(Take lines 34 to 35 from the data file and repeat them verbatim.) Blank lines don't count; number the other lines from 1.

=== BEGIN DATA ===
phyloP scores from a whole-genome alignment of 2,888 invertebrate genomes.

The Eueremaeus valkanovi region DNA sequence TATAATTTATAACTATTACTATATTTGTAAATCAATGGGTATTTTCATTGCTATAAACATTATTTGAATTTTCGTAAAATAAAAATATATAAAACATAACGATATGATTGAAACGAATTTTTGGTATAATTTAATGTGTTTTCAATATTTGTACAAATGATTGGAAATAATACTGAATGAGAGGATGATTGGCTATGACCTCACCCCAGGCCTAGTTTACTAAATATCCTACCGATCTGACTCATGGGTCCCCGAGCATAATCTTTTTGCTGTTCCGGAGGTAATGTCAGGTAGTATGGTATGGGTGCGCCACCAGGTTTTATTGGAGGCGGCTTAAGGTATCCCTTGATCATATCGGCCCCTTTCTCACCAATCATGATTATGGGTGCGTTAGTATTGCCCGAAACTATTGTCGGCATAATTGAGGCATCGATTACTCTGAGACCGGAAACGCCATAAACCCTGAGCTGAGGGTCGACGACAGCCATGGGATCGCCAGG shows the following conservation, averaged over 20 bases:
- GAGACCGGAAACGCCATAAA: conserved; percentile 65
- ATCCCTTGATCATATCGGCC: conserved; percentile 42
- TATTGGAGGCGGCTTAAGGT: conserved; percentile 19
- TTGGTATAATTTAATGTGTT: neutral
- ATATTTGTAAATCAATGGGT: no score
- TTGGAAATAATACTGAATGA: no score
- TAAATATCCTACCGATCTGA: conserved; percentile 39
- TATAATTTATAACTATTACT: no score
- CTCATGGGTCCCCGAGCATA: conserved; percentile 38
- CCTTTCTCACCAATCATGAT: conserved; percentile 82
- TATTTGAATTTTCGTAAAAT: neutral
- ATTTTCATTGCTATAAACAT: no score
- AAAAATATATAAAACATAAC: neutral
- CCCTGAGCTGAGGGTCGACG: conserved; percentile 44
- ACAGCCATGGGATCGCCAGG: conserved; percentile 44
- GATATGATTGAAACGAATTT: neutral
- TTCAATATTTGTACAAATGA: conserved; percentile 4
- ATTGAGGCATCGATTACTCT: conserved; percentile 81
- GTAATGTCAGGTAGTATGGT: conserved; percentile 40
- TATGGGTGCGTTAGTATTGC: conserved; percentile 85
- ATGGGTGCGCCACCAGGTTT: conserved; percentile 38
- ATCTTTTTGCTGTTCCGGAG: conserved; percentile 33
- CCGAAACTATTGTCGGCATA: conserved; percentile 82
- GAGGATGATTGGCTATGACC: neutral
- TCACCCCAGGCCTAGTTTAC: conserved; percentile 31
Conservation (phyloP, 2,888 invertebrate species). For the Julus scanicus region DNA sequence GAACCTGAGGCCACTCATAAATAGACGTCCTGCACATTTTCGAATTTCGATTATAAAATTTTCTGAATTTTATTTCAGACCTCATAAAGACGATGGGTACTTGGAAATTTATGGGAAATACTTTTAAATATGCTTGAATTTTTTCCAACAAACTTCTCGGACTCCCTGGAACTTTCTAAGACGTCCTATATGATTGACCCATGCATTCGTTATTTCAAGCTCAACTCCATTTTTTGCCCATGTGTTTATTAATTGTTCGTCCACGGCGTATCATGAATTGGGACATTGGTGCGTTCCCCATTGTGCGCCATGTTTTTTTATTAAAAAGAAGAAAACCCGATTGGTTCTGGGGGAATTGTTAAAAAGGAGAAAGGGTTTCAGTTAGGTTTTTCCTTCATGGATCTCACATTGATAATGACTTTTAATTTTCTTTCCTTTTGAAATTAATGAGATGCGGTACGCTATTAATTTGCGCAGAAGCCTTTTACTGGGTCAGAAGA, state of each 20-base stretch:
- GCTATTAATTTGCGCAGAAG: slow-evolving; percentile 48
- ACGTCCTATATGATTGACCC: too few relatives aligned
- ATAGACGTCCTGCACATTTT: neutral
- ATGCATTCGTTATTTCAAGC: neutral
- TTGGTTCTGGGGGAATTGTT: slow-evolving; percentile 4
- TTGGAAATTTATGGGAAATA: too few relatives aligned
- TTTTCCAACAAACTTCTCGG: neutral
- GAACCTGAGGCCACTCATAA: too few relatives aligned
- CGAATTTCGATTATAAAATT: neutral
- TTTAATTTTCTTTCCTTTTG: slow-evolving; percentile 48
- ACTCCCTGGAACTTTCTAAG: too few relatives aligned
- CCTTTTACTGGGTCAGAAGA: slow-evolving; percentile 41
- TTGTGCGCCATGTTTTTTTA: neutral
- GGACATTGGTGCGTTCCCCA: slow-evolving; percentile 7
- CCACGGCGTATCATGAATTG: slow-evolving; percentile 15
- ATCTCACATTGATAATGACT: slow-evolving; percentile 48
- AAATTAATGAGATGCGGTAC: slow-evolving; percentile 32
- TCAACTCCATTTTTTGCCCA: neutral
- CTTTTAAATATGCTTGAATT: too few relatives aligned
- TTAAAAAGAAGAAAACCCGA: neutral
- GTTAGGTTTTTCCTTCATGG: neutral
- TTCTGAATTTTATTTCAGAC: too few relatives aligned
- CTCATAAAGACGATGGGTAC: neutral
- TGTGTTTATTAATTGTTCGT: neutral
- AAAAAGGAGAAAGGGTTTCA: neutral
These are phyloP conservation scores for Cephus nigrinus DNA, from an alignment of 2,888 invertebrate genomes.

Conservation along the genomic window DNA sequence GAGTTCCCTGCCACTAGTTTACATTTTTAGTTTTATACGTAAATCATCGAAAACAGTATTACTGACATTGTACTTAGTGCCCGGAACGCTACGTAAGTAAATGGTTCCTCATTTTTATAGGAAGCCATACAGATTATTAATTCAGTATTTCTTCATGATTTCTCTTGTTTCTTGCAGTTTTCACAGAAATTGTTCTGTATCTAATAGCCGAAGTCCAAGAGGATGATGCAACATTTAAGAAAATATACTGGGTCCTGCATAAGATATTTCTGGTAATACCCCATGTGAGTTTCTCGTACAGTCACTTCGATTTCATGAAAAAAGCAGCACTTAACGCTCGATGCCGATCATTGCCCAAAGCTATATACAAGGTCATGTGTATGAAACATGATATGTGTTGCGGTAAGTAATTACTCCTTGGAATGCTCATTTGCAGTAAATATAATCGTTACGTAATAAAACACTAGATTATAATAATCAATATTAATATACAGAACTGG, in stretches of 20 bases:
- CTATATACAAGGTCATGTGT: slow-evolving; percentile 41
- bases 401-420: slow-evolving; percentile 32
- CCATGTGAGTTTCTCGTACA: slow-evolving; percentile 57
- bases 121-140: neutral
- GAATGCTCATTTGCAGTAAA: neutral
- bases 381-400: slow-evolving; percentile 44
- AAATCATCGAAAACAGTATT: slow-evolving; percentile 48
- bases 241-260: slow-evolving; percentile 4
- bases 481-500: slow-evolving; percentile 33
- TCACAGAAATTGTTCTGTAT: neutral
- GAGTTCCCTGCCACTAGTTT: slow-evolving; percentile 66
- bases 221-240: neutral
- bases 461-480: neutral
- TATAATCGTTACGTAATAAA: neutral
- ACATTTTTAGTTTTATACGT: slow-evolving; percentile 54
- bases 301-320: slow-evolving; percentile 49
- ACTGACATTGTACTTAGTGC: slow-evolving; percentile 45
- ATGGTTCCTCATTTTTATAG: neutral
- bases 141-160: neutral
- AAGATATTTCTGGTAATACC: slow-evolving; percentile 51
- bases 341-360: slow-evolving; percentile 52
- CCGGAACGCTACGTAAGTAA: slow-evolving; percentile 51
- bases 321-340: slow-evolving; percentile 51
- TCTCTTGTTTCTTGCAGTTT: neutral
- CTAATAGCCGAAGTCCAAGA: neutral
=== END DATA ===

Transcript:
- TTGGAAATTTATGGGAAATA: too few relatives aligned
- TTTTCCAACAAACTTCTCGG: neutral